European leaders at a summit on migration European leaders at a summit on migration  (AFP or Licensors)

Poland, Hungary block EU migration statement at summit

Poland and Hungary blocked a symbolic European Union statement about migration on Friday, but other leaders said they were continuing to overhaul the bloc’s rules for handling irregular arrivals anyway.

By Stefan J. Bos

The leaders of the EU and several other European countries met in Granada, Spain, as some 250,000 people arrived so far this year beyond regular border crossings to the European Union.

Although the EU is home to 450 million people,Rome, Madrid, and Berlin have voiced concern about increasing irregular immigration.

That has led to tensions within the EU’s Schengen zone, allowing passport-free travel. Several EU countries, including Germany, Austria, Slovakia, the Czech Republic, and Poland, have reintroduced controls at their borders to better control migration.

It is also a politically sensitive issue ahead of regional elections in Germany on October 8, a national vote in Poland a week later, and a continent-wide parliamentary ballot next June.

Listen to Stefan Bos' report

Polish Prime Minister Mateusz Morawiecki accused Germany and Poland’s opposition leader of collaborating to push new EU laws fining countries if they refuse to host people arriving from the Middle East and Africa.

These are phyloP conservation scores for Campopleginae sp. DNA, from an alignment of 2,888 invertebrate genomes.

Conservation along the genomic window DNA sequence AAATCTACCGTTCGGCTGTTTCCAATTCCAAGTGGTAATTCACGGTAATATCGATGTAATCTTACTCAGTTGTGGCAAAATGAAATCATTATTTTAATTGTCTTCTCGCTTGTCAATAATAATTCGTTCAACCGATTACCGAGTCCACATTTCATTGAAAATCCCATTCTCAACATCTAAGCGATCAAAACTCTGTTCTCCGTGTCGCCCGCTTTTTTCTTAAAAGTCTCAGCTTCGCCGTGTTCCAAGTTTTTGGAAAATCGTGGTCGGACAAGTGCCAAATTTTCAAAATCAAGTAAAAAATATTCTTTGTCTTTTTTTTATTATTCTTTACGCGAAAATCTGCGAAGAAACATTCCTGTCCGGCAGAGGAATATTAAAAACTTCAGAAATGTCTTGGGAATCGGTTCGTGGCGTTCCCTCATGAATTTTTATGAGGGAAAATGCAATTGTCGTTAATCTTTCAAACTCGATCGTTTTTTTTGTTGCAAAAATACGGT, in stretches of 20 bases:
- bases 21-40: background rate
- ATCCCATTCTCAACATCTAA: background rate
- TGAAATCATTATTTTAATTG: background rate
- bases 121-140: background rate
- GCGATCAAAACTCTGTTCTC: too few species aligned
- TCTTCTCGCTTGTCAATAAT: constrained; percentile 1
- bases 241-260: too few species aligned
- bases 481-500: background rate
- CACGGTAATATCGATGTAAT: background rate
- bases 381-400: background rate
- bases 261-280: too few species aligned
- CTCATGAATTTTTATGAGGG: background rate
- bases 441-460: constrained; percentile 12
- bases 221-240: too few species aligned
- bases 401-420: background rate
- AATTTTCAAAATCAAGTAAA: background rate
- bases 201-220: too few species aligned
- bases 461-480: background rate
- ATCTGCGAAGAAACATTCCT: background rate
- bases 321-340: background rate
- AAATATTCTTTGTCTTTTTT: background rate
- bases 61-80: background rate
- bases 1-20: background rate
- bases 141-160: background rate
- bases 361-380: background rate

It was also among the reasons why Poland and Hungary blocked a symbolic EU statement about migration.

While the two nations cannot block the EU’s new migration pact, their criticism raised questions about whether the union can effectively implement a deal about dividing migrants fleeing war, persecution, and poverty among member states.

Human smugglers

Yet Charles Michel, the president of the EU’s European Council, remained optimistic that the summit helped to target human smugglers.

“We do need to protect the EU’s external borders indeed. We want to support countries that are at the frontlines of border protection,” he told reporters. Michel added: “We need to be more active and operational to dismantle the criminal groups.”

The European Union leaders also urged EU candidate countries seeking membership to speed up reforms, explained Ursula von der Leyen, the president of the EU’s executive European Commission. “The accession process to the European Union is a merits-based one. This was also very clear in our discussion. No shortcuts, no automated accession to the European Union. It is merits-based,” she stressed.   

Wartorn Ukraine also seeks to join the European Union, but EU member state Hungary says Kyiv should first improve the rights of ethnic Hungarians living there.

There seemed to be some consensus among EU leaders on other issues discussed at the summit, including cooperating in technology, defense, and energy independence at a time of war in Ukraine.

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07 October 2023, 16:53